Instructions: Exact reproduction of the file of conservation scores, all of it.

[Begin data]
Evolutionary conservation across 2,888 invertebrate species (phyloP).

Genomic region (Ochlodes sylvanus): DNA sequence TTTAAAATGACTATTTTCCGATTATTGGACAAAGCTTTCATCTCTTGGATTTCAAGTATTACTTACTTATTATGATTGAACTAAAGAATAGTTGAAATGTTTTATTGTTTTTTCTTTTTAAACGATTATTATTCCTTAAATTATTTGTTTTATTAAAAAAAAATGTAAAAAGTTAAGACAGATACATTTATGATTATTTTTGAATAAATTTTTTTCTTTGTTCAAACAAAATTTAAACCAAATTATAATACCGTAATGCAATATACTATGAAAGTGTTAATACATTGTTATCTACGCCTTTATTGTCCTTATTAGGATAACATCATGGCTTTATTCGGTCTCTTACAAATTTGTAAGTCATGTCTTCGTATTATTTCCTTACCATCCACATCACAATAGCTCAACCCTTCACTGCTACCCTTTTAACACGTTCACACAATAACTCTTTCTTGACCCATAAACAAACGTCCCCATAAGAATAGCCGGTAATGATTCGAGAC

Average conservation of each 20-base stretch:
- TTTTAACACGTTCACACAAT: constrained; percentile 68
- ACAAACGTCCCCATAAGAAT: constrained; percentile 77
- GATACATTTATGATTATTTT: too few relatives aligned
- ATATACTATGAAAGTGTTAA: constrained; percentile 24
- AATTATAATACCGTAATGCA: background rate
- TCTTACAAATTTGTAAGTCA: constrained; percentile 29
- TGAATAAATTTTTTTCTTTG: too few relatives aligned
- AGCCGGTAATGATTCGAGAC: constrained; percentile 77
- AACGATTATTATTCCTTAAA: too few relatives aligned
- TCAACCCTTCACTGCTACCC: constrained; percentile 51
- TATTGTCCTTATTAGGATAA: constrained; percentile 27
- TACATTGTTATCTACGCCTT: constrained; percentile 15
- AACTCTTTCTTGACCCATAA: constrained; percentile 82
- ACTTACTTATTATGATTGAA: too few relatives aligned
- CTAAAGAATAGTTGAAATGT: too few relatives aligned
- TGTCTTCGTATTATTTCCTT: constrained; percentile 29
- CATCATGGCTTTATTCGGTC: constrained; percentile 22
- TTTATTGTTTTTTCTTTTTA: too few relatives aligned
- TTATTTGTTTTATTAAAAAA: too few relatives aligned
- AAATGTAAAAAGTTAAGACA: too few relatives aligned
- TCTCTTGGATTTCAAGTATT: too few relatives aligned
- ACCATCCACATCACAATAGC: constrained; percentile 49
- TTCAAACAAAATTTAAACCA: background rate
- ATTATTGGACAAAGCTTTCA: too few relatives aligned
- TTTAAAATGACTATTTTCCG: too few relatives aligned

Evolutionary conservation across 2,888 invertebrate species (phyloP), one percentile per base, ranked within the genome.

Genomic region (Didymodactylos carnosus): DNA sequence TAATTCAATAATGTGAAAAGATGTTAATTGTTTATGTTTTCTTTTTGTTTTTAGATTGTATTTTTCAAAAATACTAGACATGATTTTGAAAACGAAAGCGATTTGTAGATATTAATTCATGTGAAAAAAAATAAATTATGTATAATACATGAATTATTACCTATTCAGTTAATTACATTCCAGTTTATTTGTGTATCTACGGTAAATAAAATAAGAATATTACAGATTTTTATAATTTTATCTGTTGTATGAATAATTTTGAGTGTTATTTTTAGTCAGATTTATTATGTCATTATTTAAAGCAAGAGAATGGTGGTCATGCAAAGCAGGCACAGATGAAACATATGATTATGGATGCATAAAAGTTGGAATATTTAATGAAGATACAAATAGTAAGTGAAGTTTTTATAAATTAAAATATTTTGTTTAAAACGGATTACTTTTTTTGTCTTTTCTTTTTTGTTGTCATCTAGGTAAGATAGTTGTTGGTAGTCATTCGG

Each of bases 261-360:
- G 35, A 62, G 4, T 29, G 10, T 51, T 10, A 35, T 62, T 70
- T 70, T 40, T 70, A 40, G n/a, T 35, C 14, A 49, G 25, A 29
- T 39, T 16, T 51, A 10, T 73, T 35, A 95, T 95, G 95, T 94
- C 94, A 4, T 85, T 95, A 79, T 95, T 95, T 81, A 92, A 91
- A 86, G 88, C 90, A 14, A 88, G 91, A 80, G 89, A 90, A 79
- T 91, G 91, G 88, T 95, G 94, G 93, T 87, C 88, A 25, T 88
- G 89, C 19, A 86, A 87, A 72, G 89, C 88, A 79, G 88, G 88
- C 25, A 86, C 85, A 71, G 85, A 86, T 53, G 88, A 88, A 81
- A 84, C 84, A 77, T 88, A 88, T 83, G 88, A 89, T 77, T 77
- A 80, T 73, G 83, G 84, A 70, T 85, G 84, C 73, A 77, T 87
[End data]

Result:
Evolutionary conservation across 2,888 invertebrate species (phyloP).

Genomic region (Ochlodes sylvanus): DNA sequence TTTAAAATGACTATTTTCCGATTATTGGACAAAGCTTTCATCTCTTGGATTTCAAGTATTACTTACTTATTATGATTGAACTAAAGAATAGTTGAAATGTTTTATTGTTTTTTCTTTTTAAACGATTATTATTCCTTAAATTATTTGTTTTATTAAAAAAAAATGTAAAAAGTTAAGACAGATACATTTATGATTATTTTTGAATAAATTTTTTTCTTTGTTCAAACAAAATTTAAACCAAATTATAATACCGTAATGCAATATACTATGAAAGTGTTAATACATTGTTATCTACGCCTTTATTGTCCTTATTAGGATAACATCATGGCTTTATTCGGTCTCTTACAAATTTGTAAGTCATGTCTTCGTATTATTTCCTTACCATCCACATCACAATAGCTCAACCCTTCACTGCTACCCTTTTAACACGTTCACACAATAACTCTTTCTTGACCCATAAACAAACGTCCCCATAAGAATAGCCGGTAATGATTCGAGAC

Average conservation of each 20-base stretch:
- TTTTAACACGTTCACACAAT: constrained; percentile 68
- ACAAACGTCCCCATAAGAAT: constrained; percentile 77
- GATACATTTATGATTATTTT: too few relatives aligned
- ATATACTATGAAAGTGTTAA: constrained; percentile 24
- AATTATAATACCGTAATGCA: background rate
- TCTTACAAATTTGTAAGTCA: constrained; percentile 29
- TGAATAAATTTTTTTCTTTG: too few relatives aligned
- AGCCGGTAATGATTCGAGAC: constrained; percentile 77
- AACGATTATTATTCCTTAAA: too few relatives aligned
- TCAACCCTTCACTGCTACCC: constrained; percentile 51
- TATTGTCCTTATTAGGATAA: constrained; percentile 27
- TACATTGTTATCTACGCCTT: constrained; percentile 15
- AACTCTTTCTTGACCCATAA: constrained; percentile 82
- ACTTACTTATTATGATTGAA: too few relatives aligned
- CTAAAGAATAGTTGAAATGT: too few relatives aligned
- TGTCTTCGTATTATTTCCTT: constrained; percentile 29
- CATCATGGCTTTATTCGGTC: constrained; percentile 22
- TTTATTGTTTTTTCTTTTTA: too few relatives aligned
- TTATTTGTTTTATTAAAAAA: too few relatives aligned
- AAATGTAAAAAGTTAAGACA: too few relatives aligned
- TCTCTTGGATTTCAAGTATT: too few relatives aligned
- ACCATCCACATCACAATAGC: constrained; percentile 49
- TTCAAACAAAATTTAAACCA: background rate
- ATTATTGGACAAAGCTTTCA: too few relatives aligned
- TTTAAAATGACTATTTTCCG: too few relatives aligned

Evolutionary conservation across 2,888 invertebrate species (phyloP), one percentile per base, ranked within the genome.

Genomic region (Didymodactylos carnosus): DNA sequence TAATTCAATAATGTGAAAAGATGTTAATTGTTTATGTTTTCTTTTTGTTTTTAGATTGTATTTTTCAAAAATACTAGACATGATTTTGAAAACGAAAGCGATTTGTAGATATTAATTCATGTGAAAAAAAATAAATTATGTATAATACATGAATTATTACCTATTCAGTTAATTACATTCCAGTTTATTTGTGTATCTACGGTAAATAAAATAAGAATATTACAGATTTTTATAATTTTATCTGTTGTATGAATAATTTTGAGTGTTATTTTTAGTCAGATTTATTATGTCATTATTTAAAGCAAGAGAATGGTGGTCATGCAAAGCAGGCACAGATGAAACATATGATTATGGATGCATAAAAGTTGGAATATTTAATGAAGATACAAATAGTAAGTGAAGTTTTTATAAATTAAAATATTTTGTTTAAAACGGATTACTTTTTTTGTCTTTTCTTTTTTGTTGTCATCTAGGTAAGATAGTTGTTGGTAGTCATTCGG

Each of bases 261-360:
- G 35, A 62, G 4, T 29, G 10, T 51, T 10, A 35, T 62, T 70
- T 70, T 40, T 70, A 40, G n/a, T 35, C 14, A 49, G 25, A 29
- T 39, T 16, T 51, A 10, T 73, T 35, A 95, T 95, G 95, T 94
- C 94, A 4, T 85, T 95, A 79, T 95, T 95, T 81, A 92, A 91
- A 86, G 88, C 90, A 14, A 88, G 91, A 80, G 89, A 90, A 79
- T 91, G 91, G 88, T 95, G 94, G 93, T 87, C 88, A 25, T 88
- G 89, C 19, A 86, A 87, A 72, G 89, C 88, A 79, G 88, G 88
- C 25, A 86, C 85, A 71, G 85, A 86, T 53, G 88, A 88, A 81
- A 84, C 84, A 77, T 88, A 88, T 83, G 88, A 89, T 77, T 77
- A 80, T 73, G 83, G 84, A 70, T 85, G 84, C 73, A 77, T 87